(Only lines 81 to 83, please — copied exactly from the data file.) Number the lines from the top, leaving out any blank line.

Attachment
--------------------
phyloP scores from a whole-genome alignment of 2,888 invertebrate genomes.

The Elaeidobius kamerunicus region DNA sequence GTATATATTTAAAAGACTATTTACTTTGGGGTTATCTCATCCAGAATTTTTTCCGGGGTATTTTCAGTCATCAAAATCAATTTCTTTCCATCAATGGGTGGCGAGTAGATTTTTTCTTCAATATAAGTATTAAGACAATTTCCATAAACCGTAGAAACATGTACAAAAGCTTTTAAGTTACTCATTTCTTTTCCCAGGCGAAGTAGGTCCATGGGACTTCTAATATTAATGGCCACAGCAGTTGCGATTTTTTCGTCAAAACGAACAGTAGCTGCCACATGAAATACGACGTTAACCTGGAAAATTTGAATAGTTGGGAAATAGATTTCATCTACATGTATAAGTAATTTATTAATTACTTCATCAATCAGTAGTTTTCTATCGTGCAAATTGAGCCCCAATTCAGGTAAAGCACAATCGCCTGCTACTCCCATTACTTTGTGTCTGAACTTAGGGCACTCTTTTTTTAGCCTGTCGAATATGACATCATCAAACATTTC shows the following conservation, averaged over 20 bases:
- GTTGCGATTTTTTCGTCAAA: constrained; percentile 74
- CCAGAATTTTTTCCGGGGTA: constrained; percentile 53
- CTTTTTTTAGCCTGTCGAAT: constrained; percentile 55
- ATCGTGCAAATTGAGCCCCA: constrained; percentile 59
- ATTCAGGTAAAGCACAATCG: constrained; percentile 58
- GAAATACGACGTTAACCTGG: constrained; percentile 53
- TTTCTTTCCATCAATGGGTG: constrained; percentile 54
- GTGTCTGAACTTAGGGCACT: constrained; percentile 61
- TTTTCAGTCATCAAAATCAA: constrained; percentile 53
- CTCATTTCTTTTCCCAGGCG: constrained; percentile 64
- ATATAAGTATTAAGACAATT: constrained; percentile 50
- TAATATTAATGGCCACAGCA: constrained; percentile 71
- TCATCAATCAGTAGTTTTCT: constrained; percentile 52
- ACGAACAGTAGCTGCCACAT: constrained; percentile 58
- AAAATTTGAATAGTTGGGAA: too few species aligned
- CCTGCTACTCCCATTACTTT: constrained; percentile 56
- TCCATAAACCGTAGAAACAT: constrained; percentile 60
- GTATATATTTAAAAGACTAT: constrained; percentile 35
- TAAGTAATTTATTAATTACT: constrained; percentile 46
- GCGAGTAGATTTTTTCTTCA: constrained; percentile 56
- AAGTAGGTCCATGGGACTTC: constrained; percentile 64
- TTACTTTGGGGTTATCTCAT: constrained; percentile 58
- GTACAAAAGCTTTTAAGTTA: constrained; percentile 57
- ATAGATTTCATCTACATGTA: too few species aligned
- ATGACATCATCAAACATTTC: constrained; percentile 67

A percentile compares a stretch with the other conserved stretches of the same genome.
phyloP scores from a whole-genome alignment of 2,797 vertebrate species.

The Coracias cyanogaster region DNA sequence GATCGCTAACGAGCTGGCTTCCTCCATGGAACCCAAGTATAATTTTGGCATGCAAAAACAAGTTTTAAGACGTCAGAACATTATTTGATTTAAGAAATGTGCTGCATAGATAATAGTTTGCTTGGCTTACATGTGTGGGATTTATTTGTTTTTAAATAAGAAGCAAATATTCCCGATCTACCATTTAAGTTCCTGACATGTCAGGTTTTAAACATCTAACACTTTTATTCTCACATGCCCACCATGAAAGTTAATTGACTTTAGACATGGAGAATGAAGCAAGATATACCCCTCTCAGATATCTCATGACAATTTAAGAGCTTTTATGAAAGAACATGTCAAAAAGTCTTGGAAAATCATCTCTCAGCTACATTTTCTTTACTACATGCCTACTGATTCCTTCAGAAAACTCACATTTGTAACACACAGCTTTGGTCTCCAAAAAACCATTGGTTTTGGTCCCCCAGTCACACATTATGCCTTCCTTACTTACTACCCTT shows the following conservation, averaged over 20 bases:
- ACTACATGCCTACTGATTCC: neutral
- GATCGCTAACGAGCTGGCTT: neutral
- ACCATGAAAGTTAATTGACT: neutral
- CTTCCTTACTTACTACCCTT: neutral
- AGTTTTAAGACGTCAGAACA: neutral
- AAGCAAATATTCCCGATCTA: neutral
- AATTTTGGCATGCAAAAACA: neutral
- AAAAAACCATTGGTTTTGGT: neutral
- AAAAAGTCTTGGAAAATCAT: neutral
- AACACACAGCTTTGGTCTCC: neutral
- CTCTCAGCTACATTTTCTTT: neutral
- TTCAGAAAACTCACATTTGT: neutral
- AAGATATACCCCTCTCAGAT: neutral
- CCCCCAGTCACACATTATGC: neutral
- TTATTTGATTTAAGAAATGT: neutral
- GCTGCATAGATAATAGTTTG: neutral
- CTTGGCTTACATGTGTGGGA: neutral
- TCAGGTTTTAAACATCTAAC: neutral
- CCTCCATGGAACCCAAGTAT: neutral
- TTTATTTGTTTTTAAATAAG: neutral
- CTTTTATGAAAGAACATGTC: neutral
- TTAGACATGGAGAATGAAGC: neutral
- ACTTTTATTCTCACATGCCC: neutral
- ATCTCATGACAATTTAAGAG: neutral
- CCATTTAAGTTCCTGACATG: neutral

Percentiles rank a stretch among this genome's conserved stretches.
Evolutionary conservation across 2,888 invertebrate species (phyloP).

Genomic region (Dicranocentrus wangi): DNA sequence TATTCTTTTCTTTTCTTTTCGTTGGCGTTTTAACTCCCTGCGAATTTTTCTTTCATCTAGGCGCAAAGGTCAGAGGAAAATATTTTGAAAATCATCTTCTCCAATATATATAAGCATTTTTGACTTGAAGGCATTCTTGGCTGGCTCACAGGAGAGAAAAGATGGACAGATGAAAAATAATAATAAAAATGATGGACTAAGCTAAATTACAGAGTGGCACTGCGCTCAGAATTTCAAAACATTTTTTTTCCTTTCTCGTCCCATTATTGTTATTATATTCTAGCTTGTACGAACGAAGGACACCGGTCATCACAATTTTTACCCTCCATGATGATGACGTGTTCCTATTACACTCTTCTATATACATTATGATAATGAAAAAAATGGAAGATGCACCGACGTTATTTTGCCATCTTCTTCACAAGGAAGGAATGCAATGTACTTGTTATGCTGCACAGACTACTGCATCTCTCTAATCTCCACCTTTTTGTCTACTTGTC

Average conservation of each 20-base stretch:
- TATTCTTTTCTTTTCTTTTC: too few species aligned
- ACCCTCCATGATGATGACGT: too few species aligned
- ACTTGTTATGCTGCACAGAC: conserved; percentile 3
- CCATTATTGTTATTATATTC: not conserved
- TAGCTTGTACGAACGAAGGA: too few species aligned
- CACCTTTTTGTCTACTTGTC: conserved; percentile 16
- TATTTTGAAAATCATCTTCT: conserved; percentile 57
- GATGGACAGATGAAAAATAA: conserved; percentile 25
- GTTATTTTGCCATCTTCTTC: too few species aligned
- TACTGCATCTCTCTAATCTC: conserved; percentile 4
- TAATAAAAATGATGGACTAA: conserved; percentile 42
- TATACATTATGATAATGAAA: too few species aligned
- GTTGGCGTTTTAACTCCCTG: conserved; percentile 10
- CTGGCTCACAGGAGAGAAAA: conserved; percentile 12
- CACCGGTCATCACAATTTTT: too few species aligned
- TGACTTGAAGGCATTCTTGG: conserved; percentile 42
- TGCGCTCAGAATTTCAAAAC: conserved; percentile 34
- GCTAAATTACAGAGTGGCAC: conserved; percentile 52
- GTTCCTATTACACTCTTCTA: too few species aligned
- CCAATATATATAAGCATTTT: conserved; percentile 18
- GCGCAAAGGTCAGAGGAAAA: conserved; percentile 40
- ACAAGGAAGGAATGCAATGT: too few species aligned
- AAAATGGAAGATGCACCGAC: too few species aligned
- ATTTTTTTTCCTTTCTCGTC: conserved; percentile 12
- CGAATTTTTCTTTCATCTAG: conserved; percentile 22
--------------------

- ACAAGGAAGGAATGCAATGT: too few species aligned
- AAAATGGAAGATGCACCGAC: too few species aligned
- ATTTTTTTTCCTTTCTCGTC: conserved; percentile 12